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Identity theft, 2004.

Estimates from the National Crime Victimization Survey (NCVS) revealed that in 2004, 3.6 million households, representing 3 percent of those in the United States, discovered that at least one member had been the victim of identity theft (unauthorized use or attempted use of existing credit cards or other accounts, such as checking, or misuse of personal information to obtain new accounts or loans or to commit other crimes) during the previous 6 months. The households most likely to experience this crime earned $75,000 or more per year, were headed by persons aged 18 to 24, and were located in urban or suburban areas. These findings represent 6-month prevalence estimates and are drawn from interviews conducted from July to December 2004 for the NCVS. Other highlights included the following: credit card theft was the most common type of identity theft; 3 in 10 households experiencing any type of identity theft discovered it by noticing missing money or unfamiliar charges on an account--almost 1 in 4 were contacted by a credit bureau; and estimated losses resulting from identity theft totaled about $3.2 billion.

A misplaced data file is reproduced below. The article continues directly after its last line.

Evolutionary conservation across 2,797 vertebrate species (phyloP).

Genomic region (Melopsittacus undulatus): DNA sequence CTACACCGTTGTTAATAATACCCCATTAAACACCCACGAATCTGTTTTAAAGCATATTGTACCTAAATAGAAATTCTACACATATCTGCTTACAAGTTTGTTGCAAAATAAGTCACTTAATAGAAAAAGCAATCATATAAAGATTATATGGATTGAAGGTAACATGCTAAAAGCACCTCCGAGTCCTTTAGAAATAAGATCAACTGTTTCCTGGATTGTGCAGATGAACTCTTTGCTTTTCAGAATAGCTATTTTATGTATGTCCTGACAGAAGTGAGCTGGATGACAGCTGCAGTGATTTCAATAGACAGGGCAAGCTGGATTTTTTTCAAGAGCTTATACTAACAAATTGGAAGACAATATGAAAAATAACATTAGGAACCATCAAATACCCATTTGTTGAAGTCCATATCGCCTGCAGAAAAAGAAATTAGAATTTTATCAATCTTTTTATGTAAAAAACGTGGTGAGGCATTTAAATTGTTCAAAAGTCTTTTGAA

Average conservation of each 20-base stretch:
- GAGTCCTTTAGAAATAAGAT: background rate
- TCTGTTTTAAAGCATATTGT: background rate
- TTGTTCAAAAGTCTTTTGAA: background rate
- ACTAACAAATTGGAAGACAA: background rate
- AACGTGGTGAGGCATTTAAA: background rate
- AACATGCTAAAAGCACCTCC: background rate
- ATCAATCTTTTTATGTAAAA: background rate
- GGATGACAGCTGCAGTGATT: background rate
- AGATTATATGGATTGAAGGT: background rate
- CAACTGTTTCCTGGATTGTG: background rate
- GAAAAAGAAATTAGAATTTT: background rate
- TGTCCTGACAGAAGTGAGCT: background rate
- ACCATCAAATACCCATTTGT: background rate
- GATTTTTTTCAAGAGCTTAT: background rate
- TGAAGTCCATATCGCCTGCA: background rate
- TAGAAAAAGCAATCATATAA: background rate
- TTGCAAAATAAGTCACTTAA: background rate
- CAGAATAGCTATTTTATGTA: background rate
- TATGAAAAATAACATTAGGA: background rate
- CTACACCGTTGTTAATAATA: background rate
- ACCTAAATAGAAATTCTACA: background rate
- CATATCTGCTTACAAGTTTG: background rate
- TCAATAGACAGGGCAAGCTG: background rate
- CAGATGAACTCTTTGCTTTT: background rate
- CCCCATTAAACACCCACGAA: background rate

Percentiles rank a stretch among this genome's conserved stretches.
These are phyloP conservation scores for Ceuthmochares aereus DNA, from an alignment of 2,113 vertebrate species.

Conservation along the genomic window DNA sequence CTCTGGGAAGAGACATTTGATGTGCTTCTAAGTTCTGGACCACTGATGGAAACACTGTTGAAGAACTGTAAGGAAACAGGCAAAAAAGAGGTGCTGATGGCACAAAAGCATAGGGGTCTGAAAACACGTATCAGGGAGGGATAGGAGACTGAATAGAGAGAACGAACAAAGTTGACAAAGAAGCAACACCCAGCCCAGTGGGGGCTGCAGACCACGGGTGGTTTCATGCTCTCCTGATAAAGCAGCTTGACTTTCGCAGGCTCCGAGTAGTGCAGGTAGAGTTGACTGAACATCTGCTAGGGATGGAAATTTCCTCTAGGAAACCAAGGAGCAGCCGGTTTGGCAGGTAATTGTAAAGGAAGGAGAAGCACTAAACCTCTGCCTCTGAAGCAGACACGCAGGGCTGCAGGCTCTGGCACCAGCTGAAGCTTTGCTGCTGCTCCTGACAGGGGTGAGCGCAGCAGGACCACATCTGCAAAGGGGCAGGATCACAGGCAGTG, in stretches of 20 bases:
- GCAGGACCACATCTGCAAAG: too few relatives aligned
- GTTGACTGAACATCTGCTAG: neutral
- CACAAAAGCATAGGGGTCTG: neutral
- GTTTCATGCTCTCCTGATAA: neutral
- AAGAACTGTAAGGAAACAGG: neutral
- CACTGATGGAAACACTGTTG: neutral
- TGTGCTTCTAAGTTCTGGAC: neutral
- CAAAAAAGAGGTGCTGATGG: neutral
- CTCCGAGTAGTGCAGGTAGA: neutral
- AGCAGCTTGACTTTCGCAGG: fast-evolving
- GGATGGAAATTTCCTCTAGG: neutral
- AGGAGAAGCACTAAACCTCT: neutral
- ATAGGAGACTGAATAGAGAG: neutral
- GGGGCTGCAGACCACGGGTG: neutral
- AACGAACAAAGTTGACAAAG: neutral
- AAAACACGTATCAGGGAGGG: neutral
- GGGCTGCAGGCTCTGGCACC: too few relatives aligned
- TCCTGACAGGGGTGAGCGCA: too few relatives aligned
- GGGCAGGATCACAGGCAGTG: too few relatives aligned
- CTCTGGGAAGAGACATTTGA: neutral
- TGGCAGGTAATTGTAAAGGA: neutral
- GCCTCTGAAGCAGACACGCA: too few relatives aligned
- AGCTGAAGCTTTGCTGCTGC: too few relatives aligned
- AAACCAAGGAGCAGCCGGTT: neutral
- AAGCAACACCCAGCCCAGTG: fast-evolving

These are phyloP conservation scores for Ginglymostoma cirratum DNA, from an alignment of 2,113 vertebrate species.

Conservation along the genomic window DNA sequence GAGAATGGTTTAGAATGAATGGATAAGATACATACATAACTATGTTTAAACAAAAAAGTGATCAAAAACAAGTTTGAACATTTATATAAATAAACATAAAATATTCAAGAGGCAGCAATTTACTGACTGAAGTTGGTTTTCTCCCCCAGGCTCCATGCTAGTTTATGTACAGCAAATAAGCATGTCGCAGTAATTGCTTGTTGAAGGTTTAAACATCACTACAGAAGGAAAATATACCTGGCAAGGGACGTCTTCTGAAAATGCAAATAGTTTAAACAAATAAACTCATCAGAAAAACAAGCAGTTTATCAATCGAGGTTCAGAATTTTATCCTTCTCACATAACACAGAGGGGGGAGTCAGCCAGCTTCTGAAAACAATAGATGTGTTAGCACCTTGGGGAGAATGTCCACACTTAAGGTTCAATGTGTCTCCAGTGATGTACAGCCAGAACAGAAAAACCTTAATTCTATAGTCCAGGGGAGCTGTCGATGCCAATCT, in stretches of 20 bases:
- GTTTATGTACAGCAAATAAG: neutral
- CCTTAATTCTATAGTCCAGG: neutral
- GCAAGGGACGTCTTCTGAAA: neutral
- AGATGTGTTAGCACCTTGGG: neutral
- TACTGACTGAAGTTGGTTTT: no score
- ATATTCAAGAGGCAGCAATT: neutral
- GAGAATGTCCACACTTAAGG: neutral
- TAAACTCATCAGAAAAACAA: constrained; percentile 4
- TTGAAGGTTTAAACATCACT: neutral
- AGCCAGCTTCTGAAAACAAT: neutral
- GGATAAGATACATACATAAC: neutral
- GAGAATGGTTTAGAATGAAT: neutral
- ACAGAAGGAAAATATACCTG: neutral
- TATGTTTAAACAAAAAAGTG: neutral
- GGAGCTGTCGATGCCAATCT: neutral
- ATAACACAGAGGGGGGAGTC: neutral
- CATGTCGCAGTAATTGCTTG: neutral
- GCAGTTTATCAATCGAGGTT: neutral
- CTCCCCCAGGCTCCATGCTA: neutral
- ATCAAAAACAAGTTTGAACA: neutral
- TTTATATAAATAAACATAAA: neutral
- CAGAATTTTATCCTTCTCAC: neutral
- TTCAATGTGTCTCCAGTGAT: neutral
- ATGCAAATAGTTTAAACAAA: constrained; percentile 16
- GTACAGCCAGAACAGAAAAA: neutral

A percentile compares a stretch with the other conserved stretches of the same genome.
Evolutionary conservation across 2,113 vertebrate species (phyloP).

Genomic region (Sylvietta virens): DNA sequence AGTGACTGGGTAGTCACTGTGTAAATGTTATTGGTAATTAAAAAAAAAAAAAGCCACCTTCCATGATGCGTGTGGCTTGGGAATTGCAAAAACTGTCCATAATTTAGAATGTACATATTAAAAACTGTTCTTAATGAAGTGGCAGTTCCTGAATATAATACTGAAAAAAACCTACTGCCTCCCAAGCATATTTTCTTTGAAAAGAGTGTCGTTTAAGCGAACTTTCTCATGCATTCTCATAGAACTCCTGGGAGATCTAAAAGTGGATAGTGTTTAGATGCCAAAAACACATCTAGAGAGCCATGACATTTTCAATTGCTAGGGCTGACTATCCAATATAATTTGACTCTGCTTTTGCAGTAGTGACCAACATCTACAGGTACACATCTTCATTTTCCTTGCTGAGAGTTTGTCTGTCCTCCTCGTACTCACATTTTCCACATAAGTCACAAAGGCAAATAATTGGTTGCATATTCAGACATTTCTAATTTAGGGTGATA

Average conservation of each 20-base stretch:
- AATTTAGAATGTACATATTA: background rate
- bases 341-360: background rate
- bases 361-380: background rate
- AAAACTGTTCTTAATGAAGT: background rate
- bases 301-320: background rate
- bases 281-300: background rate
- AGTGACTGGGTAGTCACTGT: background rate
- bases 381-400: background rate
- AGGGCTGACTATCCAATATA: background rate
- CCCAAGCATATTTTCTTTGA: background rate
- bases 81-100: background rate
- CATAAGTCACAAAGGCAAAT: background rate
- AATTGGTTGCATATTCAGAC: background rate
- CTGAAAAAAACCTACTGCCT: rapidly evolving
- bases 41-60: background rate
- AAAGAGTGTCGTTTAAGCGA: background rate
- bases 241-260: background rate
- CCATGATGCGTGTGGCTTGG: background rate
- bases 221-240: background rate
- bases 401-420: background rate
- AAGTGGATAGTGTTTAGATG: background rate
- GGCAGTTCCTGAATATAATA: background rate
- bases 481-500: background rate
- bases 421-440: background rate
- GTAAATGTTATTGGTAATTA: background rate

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Title Annotation:Crime Data
Publication:The FBI Law Enforcement Bulletin
Date:Sep 1, 2006
Previous Article:Police volunteers and ethics.
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